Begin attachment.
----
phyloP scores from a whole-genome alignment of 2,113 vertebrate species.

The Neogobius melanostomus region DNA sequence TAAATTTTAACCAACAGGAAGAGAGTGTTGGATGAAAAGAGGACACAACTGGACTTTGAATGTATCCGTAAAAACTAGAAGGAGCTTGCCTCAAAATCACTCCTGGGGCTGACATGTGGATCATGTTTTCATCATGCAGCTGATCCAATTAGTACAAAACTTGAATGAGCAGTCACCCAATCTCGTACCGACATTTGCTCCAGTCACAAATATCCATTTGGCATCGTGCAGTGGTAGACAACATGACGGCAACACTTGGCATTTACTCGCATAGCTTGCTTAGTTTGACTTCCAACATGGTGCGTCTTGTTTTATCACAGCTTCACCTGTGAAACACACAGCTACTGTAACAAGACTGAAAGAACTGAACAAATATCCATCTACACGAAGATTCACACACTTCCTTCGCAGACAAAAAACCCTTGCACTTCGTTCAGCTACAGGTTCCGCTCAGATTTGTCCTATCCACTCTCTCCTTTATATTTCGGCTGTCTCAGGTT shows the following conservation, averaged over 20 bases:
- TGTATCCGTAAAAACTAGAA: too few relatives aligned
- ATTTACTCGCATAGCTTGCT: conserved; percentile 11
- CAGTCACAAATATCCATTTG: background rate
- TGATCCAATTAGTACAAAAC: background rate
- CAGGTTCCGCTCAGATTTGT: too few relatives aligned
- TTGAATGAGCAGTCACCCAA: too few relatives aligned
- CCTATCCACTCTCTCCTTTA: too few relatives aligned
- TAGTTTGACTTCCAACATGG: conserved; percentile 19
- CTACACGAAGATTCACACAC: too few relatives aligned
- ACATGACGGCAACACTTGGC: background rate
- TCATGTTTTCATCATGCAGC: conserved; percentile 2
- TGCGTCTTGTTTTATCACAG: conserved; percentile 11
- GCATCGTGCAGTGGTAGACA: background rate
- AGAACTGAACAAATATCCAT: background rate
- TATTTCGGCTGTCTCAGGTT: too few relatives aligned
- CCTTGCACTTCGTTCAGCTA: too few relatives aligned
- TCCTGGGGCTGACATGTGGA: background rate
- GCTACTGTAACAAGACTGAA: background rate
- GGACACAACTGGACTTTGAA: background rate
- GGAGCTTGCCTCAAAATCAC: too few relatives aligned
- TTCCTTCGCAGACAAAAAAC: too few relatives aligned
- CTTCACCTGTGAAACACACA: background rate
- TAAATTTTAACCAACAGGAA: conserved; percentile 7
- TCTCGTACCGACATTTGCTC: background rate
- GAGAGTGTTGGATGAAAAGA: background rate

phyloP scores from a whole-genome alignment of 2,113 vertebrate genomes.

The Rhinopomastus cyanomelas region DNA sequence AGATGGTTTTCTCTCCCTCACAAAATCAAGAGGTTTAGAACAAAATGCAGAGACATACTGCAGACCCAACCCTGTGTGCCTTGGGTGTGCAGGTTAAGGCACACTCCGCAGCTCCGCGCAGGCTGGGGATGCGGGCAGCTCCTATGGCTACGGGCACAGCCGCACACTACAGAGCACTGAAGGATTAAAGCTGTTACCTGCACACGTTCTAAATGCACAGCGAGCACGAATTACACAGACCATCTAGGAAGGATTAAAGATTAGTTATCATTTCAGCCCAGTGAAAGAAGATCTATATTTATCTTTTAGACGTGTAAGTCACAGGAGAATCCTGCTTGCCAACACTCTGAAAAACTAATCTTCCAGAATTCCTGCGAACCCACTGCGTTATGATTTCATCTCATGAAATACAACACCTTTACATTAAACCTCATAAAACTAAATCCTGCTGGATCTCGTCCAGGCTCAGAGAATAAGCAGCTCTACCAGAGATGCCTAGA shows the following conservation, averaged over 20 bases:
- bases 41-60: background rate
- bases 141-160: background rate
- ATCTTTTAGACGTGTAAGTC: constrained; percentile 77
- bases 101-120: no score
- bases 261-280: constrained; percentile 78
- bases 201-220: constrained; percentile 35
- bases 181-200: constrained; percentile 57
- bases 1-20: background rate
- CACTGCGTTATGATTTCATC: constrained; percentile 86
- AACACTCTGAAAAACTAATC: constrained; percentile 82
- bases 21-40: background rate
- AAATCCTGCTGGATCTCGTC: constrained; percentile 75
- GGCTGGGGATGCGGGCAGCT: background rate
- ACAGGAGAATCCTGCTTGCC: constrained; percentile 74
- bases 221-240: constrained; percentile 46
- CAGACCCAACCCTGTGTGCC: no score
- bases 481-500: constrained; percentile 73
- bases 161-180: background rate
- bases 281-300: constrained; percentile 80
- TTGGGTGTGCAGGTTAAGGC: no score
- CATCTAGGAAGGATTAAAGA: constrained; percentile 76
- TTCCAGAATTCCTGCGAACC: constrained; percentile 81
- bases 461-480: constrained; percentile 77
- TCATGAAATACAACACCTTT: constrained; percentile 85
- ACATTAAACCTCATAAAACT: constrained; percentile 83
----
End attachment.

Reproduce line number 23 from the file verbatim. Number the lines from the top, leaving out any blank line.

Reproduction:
- TTCCTTCGCAGACAAAAAAC: too few relatives aligned